Dr. Dan L. Edmunds, Ed.D,B.C.S.A.,DAPA.

Dr. Dan L. Edmunds, Ed.D,B.C.S.A.,DAPA.
e-mail: batushkad@yahoo.com

Monday, July 31, 2006


I came across an advertisement today for Adderall XR that featured Ty Pennington. He describes his difficulties as a child behaviorally and how that he now takes Adderall XR and it has worked wonders for him and that when he takes it he does not feel 'sped up'. Well, Ty, sorry to say, you are taking speed. Adderall is a combo of amphetamine salts. Now, go to the bottom of the ad and you will find warnings about increase of vocal tics and Tourettes, the possibility of the development of aggression and mania, and the potential for suicidal thought. So- is it worth the risk to treat a disorder for which there exists no actual test and which was merely voted into existence by a show of hands at a APA committee. The drug companies must really enjoy having a noted person such as Pennington, but parents need to read beyond Pennington's brief statements (for which he is being paid a pretty penny.)
It is not to say that children cannot have challenging behaviors, but this does not imply that this is a disease, there is no evidence of such. There are certainly more healthful solutions towards addressing children's behavioral challenges than drugging them into compliance. It just happens to take a lot of effort, but where do people want to put forth effort in today's society?

Sunday, July 16, 2006


I read today an article discussing that up to a quarter of children attending summer camps are tkaing various psychiatric drugs, and that now they line up in the morning where nurses or others dispense these drugs.
One psychiatrist states: "There is no doubt that kids are more medicated than they used to be,"
said Dr. Edward Walton, an assistant professor of pediatrics at the
University of Michigan and an expert on camp medicine for the American
Academy of Pediatrics. "And we know that the people prescribing these
drugs are not that precise about diagnosis. So the percentage
Another psychiatrist argued that these drugs help these kids be able to attend camp where they might not be able to function as well.
These camps have existed for many years and there was never such a precedent. The drugs being used such as Risperdal are not even indicated for or tested on children. They carry serious warnings about tardive dyskinesia. Are camp staff really trained and able to recognize adverse events that may occur to children on these drugs?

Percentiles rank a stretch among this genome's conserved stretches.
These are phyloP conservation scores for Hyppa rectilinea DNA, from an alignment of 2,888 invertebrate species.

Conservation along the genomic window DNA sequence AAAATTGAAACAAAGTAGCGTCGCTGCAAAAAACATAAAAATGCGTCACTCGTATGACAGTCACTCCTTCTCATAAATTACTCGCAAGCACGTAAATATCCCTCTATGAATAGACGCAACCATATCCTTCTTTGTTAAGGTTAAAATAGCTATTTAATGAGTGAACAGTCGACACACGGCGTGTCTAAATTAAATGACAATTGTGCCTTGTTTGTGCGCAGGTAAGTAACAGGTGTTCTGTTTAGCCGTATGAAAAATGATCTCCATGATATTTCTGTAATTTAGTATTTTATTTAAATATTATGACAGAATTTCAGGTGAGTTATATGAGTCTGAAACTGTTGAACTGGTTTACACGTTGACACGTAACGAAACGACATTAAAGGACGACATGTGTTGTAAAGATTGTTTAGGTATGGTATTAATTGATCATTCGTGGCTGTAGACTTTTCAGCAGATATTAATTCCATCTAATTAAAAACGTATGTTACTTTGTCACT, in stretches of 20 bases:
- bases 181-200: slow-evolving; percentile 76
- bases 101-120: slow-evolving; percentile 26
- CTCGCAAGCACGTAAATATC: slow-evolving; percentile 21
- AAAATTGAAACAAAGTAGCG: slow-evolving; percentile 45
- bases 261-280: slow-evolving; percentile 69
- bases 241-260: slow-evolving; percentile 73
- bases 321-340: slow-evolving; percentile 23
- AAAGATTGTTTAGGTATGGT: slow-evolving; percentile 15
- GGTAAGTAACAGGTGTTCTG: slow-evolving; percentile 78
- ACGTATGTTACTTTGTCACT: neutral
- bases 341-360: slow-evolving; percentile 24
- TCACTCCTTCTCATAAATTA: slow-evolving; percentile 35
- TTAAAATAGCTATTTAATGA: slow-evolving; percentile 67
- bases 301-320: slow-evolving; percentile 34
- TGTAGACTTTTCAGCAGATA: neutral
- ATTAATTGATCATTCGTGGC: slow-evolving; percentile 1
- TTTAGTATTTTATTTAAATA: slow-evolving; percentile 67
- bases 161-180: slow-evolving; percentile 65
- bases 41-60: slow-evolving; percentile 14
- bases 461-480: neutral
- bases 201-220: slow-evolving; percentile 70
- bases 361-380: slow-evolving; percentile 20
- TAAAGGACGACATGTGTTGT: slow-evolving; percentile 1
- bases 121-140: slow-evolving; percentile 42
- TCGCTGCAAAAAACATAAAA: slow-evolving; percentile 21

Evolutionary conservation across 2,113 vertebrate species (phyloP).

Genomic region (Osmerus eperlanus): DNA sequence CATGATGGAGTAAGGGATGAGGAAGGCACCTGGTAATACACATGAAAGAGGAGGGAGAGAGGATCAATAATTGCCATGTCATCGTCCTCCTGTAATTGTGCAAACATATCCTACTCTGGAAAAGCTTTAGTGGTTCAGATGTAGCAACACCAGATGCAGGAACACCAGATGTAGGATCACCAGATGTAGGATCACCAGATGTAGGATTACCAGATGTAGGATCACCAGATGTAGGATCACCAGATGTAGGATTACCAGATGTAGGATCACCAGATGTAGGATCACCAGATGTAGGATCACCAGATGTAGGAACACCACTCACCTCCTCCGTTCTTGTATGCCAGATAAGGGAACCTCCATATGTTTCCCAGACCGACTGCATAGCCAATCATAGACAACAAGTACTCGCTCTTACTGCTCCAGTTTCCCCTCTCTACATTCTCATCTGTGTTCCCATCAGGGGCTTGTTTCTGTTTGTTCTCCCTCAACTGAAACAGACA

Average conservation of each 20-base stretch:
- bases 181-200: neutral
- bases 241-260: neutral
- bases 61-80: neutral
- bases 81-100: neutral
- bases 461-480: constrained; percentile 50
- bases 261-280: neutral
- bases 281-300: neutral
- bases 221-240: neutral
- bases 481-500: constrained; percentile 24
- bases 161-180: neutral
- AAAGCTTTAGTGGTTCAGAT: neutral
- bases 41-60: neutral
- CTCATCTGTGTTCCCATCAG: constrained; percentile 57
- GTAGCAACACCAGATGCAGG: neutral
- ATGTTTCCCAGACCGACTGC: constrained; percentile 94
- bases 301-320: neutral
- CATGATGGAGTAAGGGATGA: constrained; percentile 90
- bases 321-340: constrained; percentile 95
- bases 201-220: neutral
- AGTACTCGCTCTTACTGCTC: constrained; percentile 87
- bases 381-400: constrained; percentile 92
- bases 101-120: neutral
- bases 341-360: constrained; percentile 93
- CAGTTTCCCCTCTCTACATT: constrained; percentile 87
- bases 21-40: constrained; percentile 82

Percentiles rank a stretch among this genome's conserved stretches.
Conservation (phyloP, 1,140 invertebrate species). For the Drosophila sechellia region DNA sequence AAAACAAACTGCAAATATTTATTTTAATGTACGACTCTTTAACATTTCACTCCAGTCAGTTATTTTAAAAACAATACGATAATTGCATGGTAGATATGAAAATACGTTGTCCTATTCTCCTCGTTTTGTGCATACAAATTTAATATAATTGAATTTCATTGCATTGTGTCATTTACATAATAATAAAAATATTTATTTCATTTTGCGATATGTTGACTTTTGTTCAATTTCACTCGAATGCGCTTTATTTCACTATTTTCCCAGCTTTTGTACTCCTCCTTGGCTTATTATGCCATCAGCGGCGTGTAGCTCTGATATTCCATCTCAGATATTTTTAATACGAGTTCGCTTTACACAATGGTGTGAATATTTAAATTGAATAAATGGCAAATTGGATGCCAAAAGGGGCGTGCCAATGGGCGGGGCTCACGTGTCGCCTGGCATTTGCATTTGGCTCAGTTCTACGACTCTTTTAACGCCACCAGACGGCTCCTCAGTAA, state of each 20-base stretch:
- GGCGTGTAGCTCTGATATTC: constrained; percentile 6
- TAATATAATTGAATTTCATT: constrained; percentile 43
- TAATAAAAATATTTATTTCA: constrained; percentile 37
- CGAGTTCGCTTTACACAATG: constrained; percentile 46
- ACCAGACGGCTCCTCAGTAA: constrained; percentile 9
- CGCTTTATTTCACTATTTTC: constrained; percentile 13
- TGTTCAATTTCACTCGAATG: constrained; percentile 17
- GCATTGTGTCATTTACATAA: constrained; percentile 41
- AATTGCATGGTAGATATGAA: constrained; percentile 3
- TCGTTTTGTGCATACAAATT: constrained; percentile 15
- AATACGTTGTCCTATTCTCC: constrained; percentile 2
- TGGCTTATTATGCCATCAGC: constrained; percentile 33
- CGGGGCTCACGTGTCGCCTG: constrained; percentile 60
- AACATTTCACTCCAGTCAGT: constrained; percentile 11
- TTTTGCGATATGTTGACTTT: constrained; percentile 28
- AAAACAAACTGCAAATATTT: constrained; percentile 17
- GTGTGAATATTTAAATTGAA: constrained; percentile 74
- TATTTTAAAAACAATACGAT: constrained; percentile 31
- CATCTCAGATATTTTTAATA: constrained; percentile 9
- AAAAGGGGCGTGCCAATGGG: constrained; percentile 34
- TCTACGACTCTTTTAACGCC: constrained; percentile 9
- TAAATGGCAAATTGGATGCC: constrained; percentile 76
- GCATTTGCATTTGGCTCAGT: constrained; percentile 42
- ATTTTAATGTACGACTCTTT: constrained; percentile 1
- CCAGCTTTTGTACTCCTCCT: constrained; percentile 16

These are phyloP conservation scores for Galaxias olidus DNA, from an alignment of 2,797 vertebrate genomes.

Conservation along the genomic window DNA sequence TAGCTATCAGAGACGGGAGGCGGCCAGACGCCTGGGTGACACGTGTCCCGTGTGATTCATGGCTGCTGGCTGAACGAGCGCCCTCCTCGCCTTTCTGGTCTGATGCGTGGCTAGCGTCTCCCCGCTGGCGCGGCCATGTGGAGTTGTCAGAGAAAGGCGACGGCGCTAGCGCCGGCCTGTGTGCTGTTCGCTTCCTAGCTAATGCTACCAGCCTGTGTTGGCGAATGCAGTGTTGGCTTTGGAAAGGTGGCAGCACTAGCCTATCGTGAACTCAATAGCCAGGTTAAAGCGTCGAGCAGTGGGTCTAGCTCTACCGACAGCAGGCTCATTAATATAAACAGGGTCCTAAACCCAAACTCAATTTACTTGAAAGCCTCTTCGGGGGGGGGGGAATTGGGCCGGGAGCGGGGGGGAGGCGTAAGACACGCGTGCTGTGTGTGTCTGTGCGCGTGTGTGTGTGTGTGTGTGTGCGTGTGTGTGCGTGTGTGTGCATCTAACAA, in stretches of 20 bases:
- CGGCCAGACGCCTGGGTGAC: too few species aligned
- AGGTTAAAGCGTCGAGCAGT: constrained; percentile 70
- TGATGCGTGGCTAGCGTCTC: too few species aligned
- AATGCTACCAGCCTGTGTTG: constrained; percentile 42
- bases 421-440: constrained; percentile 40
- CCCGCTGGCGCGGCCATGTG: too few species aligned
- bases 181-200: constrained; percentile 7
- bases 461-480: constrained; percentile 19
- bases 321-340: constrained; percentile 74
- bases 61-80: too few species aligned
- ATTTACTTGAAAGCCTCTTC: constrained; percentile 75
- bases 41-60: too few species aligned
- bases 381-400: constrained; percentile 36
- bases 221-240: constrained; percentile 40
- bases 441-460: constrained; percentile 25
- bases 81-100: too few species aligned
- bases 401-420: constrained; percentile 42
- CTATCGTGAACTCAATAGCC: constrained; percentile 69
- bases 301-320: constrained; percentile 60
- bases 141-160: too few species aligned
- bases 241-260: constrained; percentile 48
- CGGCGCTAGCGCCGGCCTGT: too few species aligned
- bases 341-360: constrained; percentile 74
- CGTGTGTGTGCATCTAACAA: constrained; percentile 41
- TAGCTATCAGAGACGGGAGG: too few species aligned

25% of kids in these camps need a drug? For a subjective disorder? When will it end? It is indeed possible the with the current trend and the public's enchantment with the fraud of bio-psychiatry, that we may very well may end up with the majority of children taking some sort of mind-altering substance. And how does this fair with our supposed War on Drugs? Legal drugs are considered acceptable whereas ilicit ones are not even though the characteristics and profiles of some all of these drugs are often similar? Bio-psychiatrists appear to be nothing more than legalized drug dealers. Their ethics are on the same level as the drug pusher on the street. The illicit drug dealer is out for themselves but also on some level probably feel they are giving a desired product to help people 'escape' from troubles. The psychiatrist promotes drugs under the guise of help as well. The difference is that the psychiatirst is sanctioned by the government. It is about social control. The illicit drug dealer though is not sanctioned and will end up in jail. You can take an amphetamine that is prescribed by a psychiatrist and there will be no consequences to you. Have an amphetamine that is not prescribed in your possession and you will be carted off to prison.
What is going on with a society where our children line up for drugs as they would their orange juice or breakfast in the morning?

-Dr. Dan L. Edmunds, Ed.D.

Monday, July 10, 2006


Today I happened to share with some colleagues information about adverse events of psychotropic drugs as well as information on black box warnings. I shared the greater need for informed consent. The question posed to me was, "is there an alternative?" When I answered "yes', this was followed by, "well, we need training in this alternative." Therefore, this is where the problem lies- the level of training and how mental health professionals are indoctrinated. Only 2% of medical schools train in counseling, thus psychiatrists are solely taught to prescribe, not to counsel. The alternative lies in relationship based approaches and such programs as the Caregiver's Skills Program for children who have been considered to have disruptive behaviors. The alternative lies in educating and training parents to become more involved with their children. In addition, it requires us to take an active stand for social justice and improvements in education where the root of many children's challenges lie. It requires us to not look upon children as 'diseased', this is a fraud, but more than capable with the correct mentoring, guidance, and affection to develop into stable human beings capable of self-control. Therefore, in addition to educating on the dangers of psychiatric drugs, it is necessary for us to be actively involved in showing that indeed there is a more healthful way to meeting our children's needs.

-Dan L. Edmunds, Ed.D.